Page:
U.S. President Donald Trump stands during a joint press conference with Japanese Prime Minister Shinzo Abe at the White House on February 10, 2017 in Washington, DC.Getty
It looks like this bull market just won’t quit. Friday marked the 2,003 trading day since the stock market rally began back in 2009, making it even longer than the bull market that preceded the 1929 crash.
And since President Donald Trump’s surprise victory in November, stocks have been on a seemingly unstoppable upswing with the S&P 500 rallying nearly 10%.
The S&P 500, Dow Jones industrial average, and the Nasdaq all recently hit all-time highs at the same time for five straight days, making for the longest such streak in 25 years.
On top of that, stocks have not witnessed a 1% decrease since October 11. That is the longest streak since 2006.
As Trump noted in a tweet Thursday morning, consumer confidence has also improved. In January, consumer confidence soared to the highest level in over a decade.
And it’s not surprising that confidence is soaring when you consider the fact that a number of economic indicators are improving. The latest jobs report, for instance, exceeded forecasters’ expectations with 227,000 jobs added versus the predicted 180,000.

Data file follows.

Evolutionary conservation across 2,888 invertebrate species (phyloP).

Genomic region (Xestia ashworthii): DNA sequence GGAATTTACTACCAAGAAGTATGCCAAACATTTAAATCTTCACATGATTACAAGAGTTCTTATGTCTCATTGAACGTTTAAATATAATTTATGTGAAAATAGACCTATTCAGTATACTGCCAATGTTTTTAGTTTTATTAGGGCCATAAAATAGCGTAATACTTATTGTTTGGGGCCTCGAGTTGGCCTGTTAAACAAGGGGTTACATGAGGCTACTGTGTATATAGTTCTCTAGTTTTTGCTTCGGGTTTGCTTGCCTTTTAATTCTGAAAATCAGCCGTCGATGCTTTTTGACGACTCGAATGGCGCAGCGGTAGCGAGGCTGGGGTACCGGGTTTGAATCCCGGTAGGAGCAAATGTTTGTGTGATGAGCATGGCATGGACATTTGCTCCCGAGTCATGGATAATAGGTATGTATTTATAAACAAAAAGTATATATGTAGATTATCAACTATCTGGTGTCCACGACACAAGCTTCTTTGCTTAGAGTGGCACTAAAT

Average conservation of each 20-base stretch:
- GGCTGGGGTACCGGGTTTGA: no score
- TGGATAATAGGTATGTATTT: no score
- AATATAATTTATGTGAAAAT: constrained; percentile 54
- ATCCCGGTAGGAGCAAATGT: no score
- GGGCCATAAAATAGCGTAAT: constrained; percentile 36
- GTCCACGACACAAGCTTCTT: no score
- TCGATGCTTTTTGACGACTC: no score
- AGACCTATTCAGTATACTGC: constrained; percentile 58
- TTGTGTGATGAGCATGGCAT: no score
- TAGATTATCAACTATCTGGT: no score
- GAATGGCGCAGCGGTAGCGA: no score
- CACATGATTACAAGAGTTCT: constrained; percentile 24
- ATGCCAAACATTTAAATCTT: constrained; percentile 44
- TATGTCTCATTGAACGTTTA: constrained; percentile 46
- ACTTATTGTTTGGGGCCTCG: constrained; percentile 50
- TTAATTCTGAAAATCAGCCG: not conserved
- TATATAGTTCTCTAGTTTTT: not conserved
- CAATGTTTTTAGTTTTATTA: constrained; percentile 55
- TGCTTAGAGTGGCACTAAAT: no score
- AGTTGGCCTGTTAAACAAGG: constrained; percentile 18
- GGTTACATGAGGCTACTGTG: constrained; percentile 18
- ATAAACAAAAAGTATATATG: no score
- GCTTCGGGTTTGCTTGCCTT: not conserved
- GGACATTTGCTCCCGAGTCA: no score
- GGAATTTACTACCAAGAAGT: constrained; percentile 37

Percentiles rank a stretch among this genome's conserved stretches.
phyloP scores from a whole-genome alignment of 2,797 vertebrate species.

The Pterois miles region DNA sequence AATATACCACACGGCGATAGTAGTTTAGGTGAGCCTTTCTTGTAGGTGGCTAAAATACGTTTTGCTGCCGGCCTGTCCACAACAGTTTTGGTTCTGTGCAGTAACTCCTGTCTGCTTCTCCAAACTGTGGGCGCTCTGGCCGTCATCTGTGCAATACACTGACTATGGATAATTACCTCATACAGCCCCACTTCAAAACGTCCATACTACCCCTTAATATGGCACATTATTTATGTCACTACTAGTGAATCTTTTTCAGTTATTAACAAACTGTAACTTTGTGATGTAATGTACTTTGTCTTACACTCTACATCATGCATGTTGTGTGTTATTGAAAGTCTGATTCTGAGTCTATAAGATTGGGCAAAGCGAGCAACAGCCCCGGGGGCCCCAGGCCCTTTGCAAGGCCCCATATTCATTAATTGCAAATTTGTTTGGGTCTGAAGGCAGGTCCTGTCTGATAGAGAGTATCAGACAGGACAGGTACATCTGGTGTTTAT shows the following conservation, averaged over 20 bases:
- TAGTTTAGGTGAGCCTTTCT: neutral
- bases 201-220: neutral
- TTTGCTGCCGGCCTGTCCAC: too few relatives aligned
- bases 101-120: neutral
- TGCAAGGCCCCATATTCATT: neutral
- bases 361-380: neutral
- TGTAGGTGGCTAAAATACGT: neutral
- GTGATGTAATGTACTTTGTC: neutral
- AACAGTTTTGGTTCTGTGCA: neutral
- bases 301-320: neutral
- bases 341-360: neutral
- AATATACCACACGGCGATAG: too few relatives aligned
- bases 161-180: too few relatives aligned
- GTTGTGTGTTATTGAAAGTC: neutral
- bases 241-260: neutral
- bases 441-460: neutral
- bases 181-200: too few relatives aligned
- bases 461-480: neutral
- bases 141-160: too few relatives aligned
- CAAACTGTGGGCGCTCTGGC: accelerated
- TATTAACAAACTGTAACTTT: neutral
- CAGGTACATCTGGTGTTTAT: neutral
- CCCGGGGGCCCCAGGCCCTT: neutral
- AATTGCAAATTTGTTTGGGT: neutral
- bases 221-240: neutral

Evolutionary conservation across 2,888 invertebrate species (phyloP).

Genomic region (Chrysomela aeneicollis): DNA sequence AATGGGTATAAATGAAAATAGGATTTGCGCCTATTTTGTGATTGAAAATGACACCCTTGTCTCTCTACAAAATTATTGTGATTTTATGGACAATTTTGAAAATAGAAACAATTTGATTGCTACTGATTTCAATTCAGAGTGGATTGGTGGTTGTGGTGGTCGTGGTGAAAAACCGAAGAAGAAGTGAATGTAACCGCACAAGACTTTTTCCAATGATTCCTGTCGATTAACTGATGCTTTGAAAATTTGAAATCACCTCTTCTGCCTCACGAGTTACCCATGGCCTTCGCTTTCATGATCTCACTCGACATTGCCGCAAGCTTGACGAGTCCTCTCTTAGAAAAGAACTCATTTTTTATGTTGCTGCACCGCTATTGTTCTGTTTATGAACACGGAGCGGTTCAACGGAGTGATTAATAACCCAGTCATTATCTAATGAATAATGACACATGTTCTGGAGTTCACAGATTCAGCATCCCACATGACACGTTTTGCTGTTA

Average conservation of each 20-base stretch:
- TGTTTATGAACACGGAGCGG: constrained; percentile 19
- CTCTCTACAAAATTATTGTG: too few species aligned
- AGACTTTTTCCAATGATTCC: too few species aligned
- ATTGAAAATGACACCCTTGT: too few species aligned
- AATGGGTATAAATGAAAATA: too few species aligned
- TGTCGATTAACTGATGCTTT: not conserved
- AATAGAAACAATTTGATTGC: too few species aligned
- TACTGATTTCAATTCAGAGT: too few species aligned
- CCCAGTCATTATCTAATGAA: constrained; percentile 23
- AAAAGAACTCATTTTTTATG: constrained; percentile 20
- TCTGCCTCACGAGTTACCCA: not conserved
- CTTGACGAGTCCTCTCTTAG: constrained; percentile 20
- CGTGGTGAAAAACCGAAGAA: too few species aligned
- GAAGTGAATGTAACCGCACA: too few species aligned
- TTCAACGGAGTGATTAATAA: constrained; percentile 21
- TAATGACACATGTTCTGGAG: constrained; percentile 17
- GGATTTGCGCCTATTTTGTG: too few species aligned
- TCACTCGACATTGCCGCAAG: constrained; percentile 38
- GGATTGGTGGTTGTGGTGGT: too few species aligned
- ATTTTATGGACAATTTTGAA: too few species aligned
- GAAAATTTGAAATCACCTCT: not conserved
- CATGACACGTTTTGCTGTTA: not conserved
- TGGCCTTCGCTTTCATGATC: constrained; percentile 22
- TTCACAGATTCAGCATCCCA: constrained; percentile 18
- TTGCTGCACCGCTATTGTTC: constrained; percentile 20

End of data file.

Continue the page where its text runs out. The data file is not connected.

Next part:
But despite all of this data that suggests a strong and resolute economy and market, Michael Paulenoff, the president of Pattern Analytics, is still convinced a correction is on the horizon. He points to the current position of the Volatility Index and declining volumes as proof that our 415-weeklong rally is coming to an end.
"For decades volumes have preceded a rise in prices in the stock market. Likewise, declining volume leads to a decline in prices," he said.
Paulenoff told Business Insider that the end of our current rally will put President Trump in the exact opposite situation as his predecessor.
President Obama’s presidency began a year after the stock market lost nearly 40% in the midst of the 2007-2008 financial crisis.
"When President Obama’s term as president started the markets were grossly undervalued," he said.
"Obama just happened to be at the right place, right time – after a 50%-60% correction in the equity market amid historical fears about another depression," Paulenoff added.
Trump, on the other hand, is not in the right place.
"He is touting the upside in equity markets, for which he is not responsible," Paulenoff said."And it’s ironic because the coming correction is also not his fault, but people will likely attribute it to him."